From the June 2007 issue of Treasury & Risk magazine

Shareholder Revenge

In early May, the Securities and Exchange Commission took up the hot-button issue of shareholder democracy when it held the first of three roundtables on federal proxy rules and state corporation law. Based on that agenda, it appears that the SEC is taking a broad approach to corporate governance and shareholder voting, and not limiting itself to the narrow issue of nominating directors, as some had thought it might, says Mark Borges, a principal at Mercer Human Resources Consulting. "It suggests to me that [the SEC] recognizes that this issue needs to be fixed in the broader context of other things that might be wrong with the voting process," he says.

Borges believes that in five years, majority voting for directors will be the standard. But he is less certain as to whether that step alone will address the governance issues or whether shareholders will still want or feel the need to treat director elections as a legitimate election, rather than one in which they hold a veto power over management candidates. "We're in an environment where shareholders believe that this is sort of like Congress: 'I elect the directors and the directors should be telling management what to do.' That's probably not the case in every area, but certainly in hot-button areas like executive pay."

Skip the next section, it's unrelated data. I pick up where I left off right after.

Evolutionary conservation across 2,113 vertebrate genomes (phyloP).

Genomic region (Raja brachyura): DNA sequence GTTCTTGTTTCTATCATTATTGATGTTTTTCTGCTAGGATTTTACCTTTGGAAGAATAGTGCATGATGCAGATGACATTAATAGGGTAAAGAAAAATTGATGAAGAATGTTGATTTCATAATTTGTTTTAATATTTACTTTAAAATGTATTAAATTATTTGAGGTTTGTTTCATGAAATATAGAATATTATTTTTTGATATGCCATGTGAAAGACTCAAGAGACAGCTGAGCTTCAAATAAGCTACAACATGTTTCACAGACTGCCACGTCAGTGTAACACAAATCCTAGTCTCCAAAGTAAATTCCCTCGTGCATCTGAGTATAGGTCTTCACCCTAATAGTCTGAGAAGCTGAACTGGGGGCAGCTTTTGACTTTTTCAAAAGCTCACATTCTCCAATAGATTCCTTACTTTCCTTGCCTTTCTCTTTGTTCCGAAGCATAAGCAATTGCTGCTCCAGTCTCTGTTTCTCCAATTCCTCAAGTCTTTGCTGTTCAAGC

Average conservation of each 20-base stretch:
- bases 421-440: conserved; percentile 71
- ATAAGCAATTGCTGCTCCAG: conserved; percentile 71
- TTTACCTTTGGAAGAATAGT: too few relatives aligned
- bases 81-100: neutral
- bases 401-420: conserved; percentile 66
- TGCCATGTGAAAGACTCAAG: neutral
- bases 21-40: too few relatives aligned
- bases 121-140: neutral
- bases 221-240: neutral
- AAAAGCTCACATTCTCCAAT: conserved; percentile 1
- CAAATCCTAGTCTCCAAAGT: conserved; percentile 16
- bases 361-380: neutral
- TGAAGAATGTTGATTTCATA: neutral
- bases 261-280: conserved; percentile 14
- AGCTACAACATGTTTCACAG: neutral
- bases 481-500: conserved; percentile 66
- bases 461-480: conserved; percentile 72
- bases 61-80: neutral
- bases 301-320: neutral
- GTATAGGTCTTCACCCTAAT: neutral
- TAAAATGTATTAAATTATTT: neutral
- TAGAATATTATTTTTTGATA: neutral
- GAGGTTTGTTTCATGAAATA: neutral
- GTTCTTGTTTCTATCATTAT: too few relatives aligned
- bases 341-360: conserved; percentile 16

The SEC roundtables were the result of a ruling in the fall of 2006 by the U.S. Court of Appeals for the Second Circuit. The court held then that Rule 148-A requires a company to include a proposal to amend the bylaws to permit, in certain circumstances, the inclusion of shareholder nominees in the company's proxy materials. The ruling was a rebuke of a long-standing SEC policy that allowed companies to exclude shareholder proposals seeking direct access to the proxy statements--and a huge leap forward to those shareholders seeking to elect directors more responsive to their concerns.

The proxy rules issue is a live wire, Borges remarks, since it's not clear whether these are corporate issues that need to be satisfied at the state level or disclosure issues open to federal regulation. Says Borges: "I suspect that if some business organizations are not satisfied with what the SEC does, there's always the possibility that they could sue [the SEC], saying: You've exceeded your authority.'"

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